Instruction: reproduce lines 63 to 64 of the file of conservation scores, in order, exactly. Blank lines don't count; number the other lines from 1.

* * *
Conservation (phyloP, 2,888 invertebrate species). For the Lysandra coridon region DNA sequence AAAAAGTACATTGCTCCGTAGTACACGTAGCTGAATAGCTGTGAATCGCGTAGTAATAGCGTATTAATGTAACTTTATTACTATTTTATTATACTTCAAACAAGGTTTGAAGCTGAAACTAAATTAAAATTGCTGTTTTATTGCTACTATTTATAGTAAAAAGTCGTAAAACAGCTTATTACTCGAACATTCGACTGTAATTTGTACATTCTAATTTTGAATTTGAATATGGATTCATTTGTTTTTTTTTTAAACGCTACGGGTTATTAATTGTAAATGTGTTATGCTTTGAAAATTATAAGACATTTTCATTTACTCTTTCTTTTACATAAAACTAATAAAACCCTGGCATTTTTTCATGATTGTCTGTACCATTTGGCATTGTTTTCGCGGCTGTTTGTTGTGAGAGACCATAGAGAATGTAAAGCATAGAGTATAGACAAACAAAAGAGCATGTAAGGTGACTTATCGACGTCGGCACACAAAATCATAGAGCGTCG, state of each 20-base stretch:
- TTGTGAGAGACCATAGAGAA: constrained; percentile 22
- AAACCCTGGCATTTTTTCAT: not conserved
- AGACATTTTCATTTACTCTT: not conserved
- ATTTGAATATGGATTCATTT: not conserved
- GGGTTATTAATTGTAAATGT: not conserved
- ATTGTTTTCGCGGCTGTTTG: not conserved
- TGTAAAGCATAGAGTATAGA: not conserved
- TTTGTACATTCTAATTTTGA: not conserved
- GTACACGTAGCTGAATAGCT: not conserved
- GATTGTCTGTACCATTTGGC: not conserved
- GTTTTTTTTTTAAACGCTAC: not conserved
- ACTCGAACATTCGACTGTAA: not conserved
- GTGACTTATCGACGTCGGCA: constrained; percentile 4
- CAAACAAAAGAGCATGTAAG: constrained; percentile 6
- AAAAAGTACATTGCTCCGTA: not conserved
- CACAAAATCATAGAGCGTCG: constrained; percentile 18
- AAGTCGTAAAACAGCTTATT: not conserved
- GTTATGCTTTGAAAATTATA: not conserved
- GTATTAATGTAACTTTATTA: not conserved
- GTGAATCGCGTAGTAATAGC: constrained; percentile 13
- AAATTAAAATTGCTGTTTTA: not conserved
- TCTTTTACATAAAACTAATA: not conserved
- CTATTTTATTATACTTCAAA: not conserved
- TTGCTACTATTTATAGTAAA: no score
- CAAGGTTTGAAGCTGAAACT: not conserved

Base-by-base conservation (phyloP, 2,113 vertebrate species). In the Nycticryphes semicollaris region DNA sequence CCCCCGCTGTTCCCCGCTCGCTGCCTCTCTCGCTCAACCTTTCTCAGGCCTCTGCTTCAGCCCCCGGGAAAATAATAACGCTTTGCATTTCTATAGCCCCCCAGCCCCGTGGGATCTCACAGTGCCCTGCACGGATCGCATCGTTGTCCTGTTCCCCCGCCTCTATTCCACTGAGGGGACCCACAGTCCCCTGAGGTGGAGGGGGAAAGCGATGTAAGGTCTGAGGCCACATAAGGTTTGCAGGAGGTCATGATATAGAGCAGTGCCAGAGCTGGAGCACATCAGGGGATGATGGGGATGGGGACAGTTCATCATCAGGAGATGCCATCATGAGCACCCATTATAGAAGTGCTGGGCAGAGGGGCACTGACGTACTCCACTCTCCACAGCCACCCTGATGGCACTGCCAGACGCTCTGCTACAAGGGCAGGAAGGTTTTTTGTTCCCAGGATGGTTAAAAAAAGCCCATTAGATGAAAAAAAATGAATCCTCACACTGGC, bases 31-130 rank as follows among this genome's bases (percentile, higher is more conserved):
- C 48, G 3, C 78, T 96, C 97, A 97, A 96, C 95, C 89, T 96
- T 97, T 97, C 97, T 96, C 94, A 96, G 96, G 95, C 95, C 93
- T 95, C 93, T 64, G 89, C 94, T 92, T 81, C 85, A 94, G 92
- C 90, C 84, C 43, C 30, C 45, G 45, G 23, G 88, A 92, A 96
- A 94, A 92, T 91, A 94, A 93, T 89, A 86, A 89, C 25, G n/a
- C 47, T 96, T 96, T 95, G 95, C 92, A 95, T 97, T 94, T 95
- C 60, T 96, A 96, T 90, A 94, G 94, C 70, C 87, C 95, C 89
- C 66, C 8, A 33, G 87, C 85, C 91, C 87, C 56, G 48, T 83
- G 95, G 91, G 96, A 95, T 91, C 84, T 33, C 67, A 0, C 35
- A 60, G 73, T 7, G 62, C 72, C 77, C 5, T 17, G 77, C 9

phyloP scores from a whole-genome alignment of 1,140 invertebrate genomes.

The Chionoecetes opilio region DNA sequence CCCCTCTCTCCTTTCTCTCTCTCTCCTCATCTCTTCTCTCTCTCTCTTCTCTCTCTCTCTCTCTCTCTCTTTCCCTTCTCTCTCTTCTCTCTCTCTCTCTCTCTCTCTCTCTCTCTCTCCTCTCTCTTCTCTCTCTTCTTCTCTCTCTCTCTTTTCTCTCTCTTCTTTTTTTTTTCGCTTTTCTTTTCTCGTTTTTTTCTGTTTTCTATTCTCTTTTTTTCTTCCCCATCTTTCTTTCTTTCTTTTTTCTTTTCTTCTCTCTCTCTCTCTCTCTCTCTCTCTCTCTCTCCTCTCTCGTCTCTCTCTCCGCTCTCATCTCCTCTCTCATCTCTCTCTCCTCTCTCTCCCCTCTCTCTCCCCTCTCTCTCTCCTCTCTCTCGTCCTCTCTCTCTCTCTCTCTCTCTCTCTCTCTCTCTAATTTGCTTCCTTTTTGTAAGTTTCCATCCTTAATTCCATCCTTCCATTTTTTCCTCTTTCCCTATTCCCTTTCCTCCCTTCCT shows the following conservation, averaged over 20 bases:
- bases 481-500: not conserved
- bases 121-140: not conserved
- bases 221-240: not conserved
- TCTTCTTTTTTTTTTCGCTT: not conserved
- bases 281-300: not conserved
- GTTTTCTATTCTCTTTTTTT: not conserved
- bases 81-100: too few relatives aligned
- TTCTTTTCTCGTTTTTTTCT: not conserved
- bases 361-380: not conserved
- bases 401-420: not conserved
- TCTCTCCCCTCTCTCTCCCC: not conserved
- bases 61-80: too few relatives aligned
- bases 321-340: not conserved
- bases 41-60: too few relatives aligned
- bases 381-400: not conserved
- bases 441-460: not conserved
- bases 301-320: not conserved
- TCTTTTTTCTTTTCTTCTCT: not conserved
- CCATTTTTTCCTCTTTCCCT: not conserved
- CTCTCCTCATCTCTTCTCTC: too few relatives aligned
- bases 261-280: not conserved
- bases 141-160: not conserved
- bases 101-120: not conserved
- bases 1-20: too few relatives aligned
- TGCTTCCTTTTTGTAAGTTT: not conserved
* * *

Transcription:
- bases 1-20: too few relatives aligned
- TGCTTCCTTTTTGTAAGTTT: not conserved